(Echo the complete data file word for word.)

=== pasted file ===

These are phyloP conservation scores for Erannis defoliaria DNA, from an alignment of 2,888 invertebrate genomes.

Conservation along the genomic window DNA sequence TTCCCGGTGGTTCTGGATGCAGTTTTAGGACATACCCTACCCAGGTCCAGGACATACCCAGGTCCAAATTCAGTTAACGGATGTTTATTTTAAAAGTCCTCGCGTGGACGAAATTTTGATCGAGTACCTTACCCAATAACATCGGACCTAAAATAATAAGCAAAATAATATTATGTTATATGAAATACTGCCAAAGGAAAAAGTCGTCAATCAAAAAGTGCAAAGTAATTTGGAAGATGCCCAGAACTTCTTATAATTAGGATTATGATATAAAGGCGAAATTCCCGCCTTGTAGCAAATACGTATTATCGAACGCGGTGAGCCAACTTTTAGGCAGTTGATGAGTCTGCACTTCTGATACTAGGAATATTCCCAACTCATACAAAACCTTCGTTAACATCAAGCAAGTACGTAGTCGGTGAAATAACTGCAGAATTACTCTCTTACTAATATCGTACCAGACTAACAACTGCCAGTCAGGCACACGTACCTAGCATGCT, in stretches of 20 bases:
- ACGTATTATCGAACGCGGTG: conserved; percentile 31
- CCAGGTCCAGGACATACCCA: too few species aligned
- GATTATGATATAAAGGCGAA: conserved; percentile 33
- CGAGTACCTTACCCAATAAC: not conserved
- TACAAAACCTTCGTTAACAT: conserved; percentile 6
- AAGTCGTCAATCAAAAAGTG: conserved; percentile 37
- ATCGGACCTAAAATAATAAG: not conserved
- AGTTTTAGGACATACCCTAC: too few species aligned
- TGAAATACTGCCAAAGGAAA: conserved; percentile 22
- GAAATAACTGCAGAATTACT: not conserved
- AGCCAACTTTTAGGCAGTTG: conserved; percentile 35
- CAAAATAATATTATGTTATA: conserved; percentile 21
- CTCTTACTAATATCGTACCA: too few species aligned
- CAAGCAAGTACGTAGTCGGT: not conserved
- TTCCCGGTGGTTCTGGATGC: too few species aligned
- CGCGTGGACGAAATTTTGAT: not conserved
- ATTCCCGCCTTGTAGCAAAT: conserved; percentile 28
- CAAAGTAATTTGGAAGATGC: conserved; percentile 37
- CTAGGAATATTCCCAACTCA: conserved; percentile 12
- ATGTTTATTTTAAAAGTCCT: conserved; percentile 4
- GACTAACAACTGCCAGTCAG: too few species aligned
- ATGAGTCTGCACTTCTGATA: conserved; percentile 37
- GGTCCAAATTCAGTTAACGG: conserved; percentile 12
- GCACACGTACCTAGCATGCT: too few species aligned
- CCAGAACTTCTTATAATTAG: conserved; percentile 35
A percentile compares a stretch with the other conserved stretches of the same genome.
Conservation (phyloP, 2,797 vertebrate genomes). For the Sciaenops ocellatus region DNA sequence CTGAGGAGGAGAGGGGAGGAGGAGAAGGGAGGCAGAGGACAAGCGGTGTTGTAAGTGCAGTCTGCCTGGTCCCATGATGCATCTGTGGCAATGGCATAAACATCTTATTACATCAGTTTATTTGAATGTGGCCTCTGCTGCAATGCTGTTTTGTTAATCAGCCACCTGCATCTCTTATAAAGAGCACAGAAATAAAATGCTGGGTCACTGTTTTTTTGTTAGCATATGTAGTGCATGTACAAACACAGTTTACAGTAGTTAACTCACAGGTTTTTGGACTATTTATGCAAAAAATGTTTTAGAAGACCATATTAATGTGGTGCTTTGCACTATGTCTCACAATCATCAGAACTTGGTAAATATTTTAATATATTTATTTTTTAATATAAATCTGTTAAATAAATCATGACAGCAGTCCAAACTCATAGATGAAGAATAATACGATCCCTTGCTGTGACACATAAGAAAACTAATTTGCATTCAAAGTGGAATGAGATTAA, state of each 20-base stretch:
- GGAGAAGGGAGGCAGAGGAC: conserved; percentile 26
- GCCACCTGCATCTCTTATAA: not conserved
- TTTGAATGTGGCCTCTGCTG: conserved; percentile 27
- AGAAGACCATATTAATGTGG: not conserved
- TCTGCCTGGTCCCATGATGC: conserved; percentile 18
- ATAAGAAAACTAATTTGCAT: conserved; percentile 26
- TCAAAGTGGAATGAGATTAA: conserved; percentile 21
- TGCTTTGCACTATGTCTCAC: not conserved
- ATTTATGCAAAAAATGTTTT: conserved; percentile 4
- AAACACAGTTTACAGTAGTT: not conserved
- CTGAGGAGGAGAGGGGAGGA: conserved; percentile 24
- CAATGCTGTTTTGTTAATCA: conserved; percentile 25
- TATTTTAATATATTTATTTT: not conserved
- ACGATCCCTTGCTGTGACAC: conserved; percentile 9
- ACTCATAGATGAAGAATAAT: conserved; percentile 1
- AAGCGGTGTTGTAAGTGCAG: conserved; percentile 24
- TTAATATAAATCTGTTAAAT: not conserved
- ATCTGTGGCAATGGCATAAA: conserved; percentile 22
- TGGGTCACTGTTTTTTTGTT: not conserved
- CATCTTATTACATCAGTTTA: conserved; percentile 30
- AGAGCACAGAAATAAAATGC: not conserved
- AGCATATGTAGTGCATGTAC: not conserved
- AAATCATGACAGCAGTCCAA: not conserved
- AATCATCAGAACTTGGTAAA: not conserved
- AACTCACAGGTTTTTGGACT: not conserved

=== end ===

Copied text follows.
These are phyloP conservation scores for Erannis defoliaria DNA, from an alignment of 2,888 invertebrate genomes.

Conservation along the genomic window DNA sequence TTCCCGGTGGTTCTGGATGCAGTTTTAGGACATACCCTACCCAGGTCCAGGACATACCCAGGTCCAAATTCAGTTAACGGATGTTTATTTTAAAAGTCCTCGCGTGGACGAAATTTTGATCGAGTACCTTACCCAATAACATCGGACCTAAAATAATAAGCAAAATAATATTATGTTATATGAAATACTGCCAAAGGAAAAAGTCGTCAATCAAAAAGTGCAAAGTAATTTGGAAGATGCCCAGAACTTCTTATAATTAGGATTATGATATAAAGGCGAAATTCCCGCCTTGTAGCAAATACGTATTATCGAACGCGGTGAGCCAACTTTTAGGCAGTTGATGAGTCTGCACTTCTGATACTAGGAATATTCCCAACTCATACAAAACCTTCGTTAACATCAAGCAAGTACGTAGTCGGTGAAATAACTGCAGAATTACTCTCTTACTAATATCGTACCAGACTAACAACTGCCAGTCAGGCACACGTACCTAGCATGCT, in stretches of 20 bases:
- ACGTATTATCGAACGCGGTG: conserved; percentile 31
- CCAGGTCCAGGACATACCCA: too few species aligned
- GATTATGATATAAAGGCGAA: conserved; percentile 33
- CGAGTACCTTACCCAATAAC: not conserved
- TACAAAACCTTCGTTAACAT: conserved; percentile 6
- AAGTCGTCAATCAAAAAGTG: conserved; percentile 37
- ATCGGACCTAAAATAATAAG: not conserved
- AGTTTTAGGACATACCCTAC: too few species aligned
- TGAAATACTGCCAAAGGAAA: conserved; percentile 22
- GAAATAACTGCAGAATTACT: not conserved
- AGCCAACTTTTAGGCAGTTG: conserved; percentile 35
- CAAAATAATATTATGTTATA: conserved; percentile 21
- CTCTTACTAATATCGTACCA: too few species aligned
- CAAGCAAGTACGTAGTCGGT: not conserved
- TTCCCGGTGGTTCTGGATGC: too few species aligned
- CGCGTGGACGAAATTTTGAT: not conserved
- ATTCCCGCCTTGTAGCAAAT: conserved; percentile 28
- CAAAGTAATTTGGAAGATGC: conserved; percentile 37
- CTAGGAATATTCCCAACTCA: conserved; percentile 12
- ATGTTTATTTTAAAAGTCCT: conserved; percentile 4
- GACTAACAACTGCCAGTCAG: too few species aligned
- ATGAGTCTGCACTTCTGATA: conserved; percentile 37
- GGTCCAAATTCAGTTAACGG: conserved; percentile 12
- GCACACGTACCTAGCATGCT: too few species aligned
- CCAGAACTTCTTATAATTAG: conserved; percentile 35
A percentile compares a stretch with the other conserved stretches of the same genome.
Conservation (phyloP, 2,797 vertebrate genomes). For the Sciaenops ocellatus region DNA sequence CTGAGGAGGAGAGGGGAGGAGGAGAAGGGAGGCAGAGGACAAGCGGTGTTGTAAGTGCAGTCTGCCTGGTCCCATGATGCATCTGTGGCAATGGCATAAACATCTTATTACATCAGTTTATTTGAATGTGGCCTCTGCTGCAATGCTGTTTTGTTAATCAGCCACCTGCATCTCTTATAAAGAGCACAGAAATAAAATGCTGGGTCACTGTTTTTTTGTTAGCATATGTAGTGCATGTACAAACACAGTTTACAGTAGTTAACTCACAGGTTTTTGGACTATTTATGCAAAAAATGTTTTAGAAGACCATATTAATGTGGTGCTTTGCACTATGTCTCACAATCATCAGAACTTGGTAAATATTTTAATATATTTATTTTTTAATATAAATCTGTTAAATAAATCATGACAGCAGTCCAAACTCATAGATGAAGAATAATACGATCCCTTGCTGTGACACATAAGAAAACTAATTTGCATTCAAAGTGGAATGAGATTAA, state of each 20-base stretch:
- GGAGAAGGGAGGCAGAGGAC: conserved; percentile 26
- GCCACCTGCATCTCTTATAA: not conserved
- TTTGAATGTGGCCTCTGCTG: conserved; percentile 27
- AGAAGACCATATTAATGTGG: not conserved
- TCTGCCTGGTCCCATGATGC: conserved; percentile 18
- ATAAGAAAACTAATTTGCAT: conserved; percentile 26
- TCAAAGTGGAATGAGATTAA: conserved; percentile 21
- TGCTTTGCACTATGTCTCAC: not conserved
- ATTTATGCAAAAAATGTTTT: conserved; percentile 4
- AAACACAGTTTACAGTAGTT: not conserved
- CTGAGGAGGAGAGGGGAGGA: conserved; percentile 24
- CAATGCTGTTTTGTTAATCA: conserved; percentile 25
- TATTTTAATATATTTATTTT: not conserved
- ACGATCCCTTGCTGTGACAC: conserved; percentile 9
- ACTCATAGATGAAGAATAAT: conserved; percentile 1
- AAGCGGTGTTGTAAGTGCAG: conserved; percentile 24
- TTAATATAAATCTGTTAAAT: not conserved
- ATCTGTGGCAATGGCATAAA: conserved; percentile 22
- TGGGTCACTGTTTTTTTGTT: not conserved
- CATCTTATTACATCAGTTTA: conserved; percentile 30
- AGAGCACAGAAATAAAATGC: not conserved
- AGCATATGTAGTGCATGTAC: not conserved
- AAATCATGACAGCAGTCCAA: not conserved
- AATCATCAGAACTTGGTAAA: not conserved
- AACTCACAGGTTTTTGGACT: not conserved